Ladder 49 Review

by Laura Clifford (laura AT reelingreviews DOT com)
October 1st, 2004


Chief Michael Kennedy (John Travolta) is a third generation Baltimore fireman who personally
accompanies new rookie Jack Morrison (Joaquin Phoenix, "The Village") into his first burning
building. Years later, when Jack, a 'pipe man,' tells Mike he wants to transfer to the more
dangerous job of 'truck man,' Kennedy cautions him, but Jack has a talent for saving lives on
"Ladder 49."

This post-9/11 paean to those who risk their lives is obviously heart felt, but its ponderously by-the-numbers execution results in a film that is emotionally unengaging. Director Jay Russell ("Tuck Everlasting") elicits mostly pedestrian performances from his ensemble cast and taints good action scenes with overt dramatic rigging.

An old industrial building is ablaze and several firefighters are inside, trying to locate two men who are not accounted for. Jack finds the second man and persuades him to lower himself on a rope to a waiting rescue bucket poised outside, but an explosion sends Jack plummeting several floors to an unknown location. Severely injured, Jack maintains radio communication with his old friend, Chief Kennedy, who is coordinating his rescue outside.
Writer Lewis Colick ("Domestic Disturbance") uses Jack's suspenseful rescue attempt as a girder from which to string flashbacks of Jack's career from his first day as an Engine 33 rookie back up to his current predicament, but except for some humorous firehouse mischief and a few well done blaze battles these scenes play out like the Kodak moments in the life of a fireman. Jack's career highs and lows are interspersed with him shyly meeting his wife, getting married and having kids whom his entire coterie fetes at backyard birthday parties. Linda Morrison (Jacinda Barrett, "The Human stain") bonds with the boys at their Irish bar then settles down with cliched wifely worries about the danger of Jack's job. There are several strong scenes. Jack's first fire leading the charge with the hose is interrupted by a stream of rats fleeing the building's upper floors and the insidious nature of fire is well realized. The later saving of a young girl on Christmas Eve gets to the heart of the holiday and the loss of a young fireman in an abandoned, condemned building weighs more heavily for the senselessness of his sacrifice. Yet Russell undercuts a climatic rescue by placing two assisting firemen behind an office window Jack's just valiantly broken through on his own. In more intimate scenes, few of the firefighters stand out from the crowd and Jack and Linda lack chemistry.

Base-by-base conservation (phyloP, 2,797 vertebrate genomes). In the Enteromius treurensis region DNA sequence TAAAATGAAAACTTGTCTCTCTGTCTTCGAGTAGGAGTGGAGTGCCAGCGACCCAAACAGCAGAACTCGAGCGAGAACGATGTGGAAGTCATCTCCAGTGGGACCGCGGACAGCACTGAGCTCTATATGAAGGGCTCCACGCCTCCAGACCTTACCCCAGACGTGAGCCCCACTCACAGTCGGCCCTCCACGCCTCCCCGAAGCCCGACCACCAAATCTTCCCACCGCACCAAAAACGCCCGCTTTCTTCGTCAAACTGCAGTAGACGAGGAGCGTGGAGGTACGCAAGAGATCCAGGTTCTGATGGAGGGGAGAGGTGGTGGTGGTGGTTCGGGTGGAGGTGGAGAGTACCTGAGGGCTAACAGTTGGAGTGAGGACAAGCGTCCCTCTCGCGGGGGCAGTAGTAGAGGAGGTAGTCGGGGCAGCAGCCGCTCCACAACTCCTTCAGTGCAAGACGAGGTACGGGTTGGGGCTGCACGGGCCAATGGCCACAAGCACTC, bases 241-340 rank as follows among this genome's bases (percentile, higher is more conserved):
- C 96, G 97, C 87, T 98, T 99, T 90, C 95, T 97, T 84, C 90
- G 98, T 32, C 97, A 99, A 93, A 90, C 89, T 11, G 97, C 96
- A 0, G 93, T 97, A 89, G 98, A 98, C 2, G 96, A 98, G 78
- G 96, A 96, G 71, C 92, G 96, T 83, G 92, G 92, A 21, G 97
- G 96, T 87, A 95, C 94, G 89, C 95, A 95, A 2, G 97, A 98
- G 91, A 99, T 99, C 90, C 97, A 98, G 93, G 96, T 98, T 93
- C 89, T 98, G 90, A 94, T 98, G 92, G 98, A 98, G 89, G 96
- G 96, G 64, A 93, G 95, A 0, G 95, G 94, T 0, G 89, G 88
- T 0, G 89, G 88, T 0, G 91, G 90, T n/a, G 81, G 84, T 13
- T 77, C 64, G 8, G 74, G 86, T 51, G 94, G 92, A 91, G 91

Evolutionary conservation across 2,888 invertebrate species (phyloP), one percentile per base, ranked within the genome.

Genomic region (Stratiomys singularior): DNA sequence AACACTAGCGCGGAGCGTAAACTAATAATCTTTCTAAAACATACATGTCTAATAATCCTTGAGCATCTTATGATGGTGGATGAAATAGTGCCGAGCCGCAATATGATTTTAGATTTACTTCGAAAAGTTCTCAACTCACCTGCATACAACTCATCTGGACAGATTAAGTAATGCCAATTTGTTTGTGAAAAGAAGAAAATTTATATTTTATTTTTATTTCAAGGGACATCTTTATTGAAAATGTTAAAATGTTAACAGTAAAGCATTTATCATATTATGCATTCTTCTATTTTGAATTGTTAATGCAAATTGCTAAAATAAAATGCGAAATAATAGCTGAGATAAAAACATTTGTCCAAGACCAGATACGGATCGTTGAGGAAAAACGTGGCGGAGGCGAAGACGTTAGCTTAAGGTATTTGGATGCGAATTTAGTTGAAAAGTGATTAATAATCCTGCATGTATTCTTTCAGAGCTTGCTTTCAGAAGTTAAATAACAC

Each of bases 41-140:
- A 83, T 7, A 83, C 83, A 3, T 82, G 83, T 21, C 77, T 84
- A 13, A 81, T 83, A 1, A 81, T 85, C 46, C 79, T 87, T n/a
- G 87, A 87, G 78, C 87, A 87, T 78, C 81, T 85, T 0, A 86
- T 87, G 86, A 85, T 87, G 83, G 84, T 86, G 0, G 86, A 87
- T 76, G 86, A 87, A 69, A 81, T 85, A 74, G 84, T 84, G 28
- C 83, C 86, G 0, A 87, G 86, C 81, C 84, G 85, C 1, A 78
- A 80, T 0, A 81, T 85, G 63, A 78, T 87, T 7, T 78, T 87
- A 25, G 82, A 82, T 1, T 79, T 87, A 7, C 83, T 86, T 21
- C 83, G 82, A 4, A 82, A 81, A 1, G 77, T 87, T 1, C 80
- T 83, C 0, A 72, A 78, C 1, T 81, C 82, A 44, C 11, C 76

Phoenix isn't bad in the role of Jack, proffering a quiet, regular kind of guy, but he never gets us to care about him enough either. The episodic nature of the script doesn't allow any of the actors to really achieve any kind of arc. Travolta projects the right kind of charismatic leadership but fails to disappear into the role, lending some of his scenes a stilted edge. Of the entire cast, which also includes Kevin Chapman ("Mystic River"), Morris Chestnut ("Breakin' All the Rules"), Balthazar Getty ("Deuces Wild") and Jay Hernandez ("Torque"), only Robert Patrick ("Terminator 2") presents a character, Lenny Richter, who has any real depth and human shading. Patrick's Lenny has the right level of humor and camaraderie to portray one of Engine 33's two hazing roles, but he invests the character with the slightest trace of nastiness, giving him a lone wolf quality that instead of repelling the others, make them want to draw him in. A bonding moment with Lenny is a well earned one.

Production design celebrates the blue collar neighborhoods of Baltimore. Art direction and set decorators nail the firehouse environs as well as the abodes of its working class. Early scoring (William Ross, "Tuck Everlasting") has underlying harpsichord, giving it a effective retro 60's feel, but quickly falls into the cliche of Irish tinwhistle.

"Ladder 49" ends on an unexpected note, but its over reliance on images too freshly familiar and frequent from September of 2001 disconnect the viewer from its more everyday heroism. Russell's use of a fire truck to juxtapose two of life's most momentous events is an effective piece of filmmaking almost lost in the ceremony.


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